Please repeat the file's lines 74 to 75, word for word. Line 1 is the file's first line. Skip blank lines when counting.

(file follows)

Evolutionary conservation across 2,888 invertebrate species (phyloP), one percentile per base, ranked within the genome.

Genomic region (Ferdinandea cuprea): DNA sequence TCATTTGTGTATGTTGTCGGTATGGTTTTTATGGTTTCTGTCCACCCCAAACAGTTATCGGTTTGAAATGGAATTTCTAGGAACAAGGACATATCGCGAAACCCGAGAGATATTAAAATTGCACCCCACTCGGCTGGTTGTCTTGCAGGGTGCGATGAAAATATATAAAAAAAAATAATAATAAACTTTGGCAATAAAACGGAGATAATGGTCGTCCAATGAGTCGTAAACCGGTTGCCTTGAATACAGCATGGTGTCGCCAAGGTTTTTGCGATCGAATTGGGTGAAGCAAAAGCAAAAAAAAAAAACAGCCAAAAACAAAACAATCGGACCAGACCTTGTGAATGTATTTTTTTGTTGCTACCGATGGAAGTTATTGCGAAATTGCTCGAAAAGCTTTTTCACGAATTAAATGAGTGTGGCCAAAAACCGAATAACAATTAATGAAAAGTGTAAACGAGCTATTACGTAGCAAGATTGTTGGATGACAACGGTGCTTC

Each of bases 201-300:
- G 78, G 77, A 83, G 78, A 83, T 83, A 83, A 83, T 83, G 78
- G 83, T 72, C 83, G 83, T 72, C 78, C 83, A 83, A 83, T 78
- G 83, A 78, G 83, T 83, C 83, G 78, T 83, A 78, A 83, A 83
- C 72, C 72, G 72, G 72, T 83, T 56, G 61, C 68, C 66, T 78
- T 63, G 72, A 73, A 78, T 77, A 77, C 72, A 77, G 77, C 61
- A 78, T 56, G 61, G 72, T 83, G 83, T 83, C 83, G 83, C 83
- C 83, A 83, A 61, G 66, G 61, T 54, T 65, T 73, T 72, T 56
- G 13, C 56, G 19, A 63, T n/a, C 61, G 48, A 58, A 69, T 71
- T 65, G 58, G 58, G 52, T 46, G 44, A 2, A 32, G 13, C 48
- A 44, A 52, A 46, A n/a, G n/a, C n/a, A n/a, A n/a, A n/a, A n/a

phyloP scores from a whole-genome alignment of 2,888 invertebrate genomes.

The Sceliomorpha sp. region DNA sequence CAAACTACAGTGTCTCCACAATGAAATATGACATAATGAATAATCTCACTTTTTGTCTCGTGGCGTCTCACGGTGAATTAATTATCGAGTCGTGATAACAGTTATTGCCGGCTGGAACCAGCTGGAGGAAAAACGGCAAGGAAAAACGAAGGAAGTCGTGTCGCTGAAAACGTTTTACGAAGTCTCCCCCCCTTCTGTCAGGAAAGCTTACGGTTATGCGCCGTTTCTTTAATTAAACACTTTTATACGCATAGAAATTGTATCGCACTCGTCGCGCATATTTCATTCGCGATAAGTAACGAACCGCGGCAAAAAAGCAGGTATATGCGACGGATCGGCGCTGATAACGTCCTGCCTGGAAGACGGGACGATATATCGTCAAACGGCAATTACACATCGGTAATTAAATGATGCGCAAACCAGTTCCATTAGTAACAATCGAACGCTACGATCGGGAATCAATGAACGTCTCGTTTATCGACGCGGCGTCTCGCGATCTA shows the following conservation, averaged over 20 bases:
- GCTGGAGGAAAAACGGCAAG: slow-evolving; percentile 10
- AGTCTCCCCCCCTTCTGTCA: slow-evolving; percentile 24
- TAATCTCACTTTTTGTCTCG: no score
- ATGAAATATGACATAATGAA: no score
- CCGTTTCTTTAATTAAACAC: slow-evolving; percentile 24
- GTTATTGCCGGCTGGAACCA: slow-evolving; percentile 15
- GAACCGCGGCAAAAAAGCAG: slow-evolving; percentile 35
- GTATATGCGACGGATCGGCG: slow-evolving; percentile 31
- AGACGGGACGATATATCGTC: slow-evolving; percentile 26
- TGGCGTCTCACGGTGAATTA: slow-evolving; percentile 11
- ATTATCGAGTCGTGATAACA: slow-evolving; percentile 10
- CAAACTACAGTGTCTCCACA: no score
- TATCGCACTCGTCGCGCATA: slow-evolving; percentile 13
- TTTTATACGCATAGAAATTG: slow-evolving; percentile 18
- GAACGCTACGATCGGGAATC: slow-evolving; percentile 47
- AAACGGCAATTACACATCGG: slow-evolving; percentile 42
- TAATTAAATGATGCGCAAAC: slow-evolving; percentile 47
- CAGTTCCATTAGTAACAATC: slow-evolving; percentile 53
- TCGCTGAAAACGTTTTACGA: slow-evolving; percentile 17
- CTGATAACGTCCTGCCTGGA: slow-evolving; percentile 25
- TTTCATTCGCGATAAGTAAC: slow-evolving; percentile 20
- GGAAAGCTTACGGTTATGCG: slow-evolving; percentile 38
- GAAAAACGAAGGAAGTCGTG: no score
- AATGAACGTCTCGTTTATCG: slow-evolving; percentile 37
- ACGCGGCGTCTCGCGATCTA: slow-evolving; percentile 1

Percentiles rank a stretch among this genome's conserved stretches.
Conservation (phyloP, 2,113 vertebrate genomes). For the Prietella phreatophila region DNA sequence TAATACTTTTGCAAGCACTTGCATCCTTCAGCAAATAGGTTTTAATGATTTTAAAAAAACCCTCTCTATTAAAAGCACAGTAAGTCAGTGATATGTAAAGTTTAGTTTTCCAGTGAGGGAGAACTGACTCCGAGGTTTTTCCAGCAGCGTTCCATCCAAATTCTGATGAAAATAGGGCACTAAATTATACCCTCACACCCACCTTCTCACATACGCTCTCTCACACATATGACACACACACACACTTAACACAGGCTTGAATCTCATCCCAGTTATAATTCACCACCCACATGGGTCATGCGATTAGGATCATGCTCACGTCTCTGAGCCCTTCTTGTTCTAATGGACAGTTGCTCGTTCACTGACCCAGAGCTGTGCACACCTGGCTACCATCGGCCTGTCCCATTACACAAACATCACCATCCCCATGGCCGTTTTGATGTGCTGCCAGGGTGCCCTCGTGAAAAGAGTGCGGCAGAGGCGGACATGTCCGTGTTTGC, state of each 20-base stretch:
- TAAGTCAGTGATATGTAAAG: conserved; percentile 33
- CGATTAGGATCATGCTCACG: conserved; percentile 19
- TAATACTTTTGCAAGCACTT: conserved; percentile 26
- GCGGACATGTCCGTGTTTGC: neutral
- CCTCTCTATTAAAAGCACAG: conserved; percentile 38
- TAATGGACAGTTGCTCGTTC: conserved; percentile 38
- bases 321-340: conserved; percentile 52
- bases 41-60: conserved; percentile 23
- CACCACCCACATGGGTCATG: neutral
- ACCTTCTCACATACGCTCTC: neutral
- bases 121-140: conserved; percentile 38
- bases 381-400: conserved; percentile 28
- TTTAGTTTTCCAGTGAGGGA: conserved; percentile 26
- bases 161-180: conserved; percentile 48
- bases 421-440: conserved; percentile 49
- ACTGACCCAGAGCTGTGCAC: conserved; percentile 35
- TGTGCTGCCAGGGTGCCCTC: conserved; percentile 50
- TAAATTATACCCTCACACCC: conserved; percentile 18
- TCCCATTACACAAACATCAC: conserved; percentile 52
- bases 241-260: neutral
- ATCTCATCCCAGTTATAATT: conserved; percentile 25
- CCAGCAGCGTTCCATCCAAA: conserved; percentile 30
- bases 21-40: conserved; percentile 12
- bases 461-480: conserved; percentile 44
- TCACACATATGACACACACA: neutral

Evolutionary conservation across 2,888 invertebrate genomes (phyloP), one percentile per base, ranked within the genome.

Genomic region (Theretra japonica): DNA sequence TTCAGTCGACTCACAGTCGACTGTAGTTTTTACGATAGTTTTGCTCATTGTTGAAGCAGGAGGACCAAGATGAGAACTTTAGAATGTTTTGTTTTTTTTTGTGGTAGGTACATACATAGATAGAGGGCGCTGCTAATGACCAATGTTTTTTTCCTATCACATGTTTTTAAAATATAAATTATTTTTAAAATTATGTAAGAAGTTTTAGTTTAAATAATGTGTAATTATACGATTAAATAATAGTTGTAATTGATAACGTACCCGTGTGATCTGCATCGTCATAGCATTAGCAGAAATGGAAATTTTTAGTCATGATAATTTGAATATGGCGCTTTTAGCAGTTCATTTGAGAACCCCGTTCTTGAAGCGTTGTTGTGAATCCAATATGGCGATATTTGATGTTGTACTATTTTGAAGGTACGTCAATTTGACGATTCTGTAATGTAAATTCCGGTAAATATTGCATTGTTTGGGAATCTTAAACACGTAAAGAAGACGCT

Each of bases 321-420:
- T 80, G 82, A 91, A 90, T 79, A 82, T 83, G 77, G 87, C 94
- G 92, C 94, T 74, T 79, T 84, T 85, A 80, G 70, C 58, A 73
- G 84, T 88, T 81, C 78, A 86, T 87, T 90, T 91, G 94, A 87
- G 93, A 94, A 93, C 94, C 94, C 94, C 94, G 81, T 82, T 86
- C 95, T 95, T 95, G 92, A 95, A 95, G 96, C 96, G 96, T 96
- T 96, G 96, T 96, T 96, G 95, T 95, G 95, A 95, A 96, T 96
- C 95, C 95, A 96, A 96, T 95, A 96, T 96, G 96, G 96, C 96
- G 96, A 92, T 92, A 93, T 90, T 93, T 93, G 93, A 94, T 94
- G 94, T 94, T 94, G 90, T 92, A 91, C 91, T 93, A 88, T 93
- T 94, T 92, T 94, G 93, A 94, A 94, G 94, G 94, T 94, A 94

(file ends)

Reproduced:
- G 93, A 94, A 93, C 94, C 94, C 94, C 94, G 81, T 82, T 86
- C 95, T 95, T 95, G 92, A 95, A 95, G 96, C 96, G 96, T 96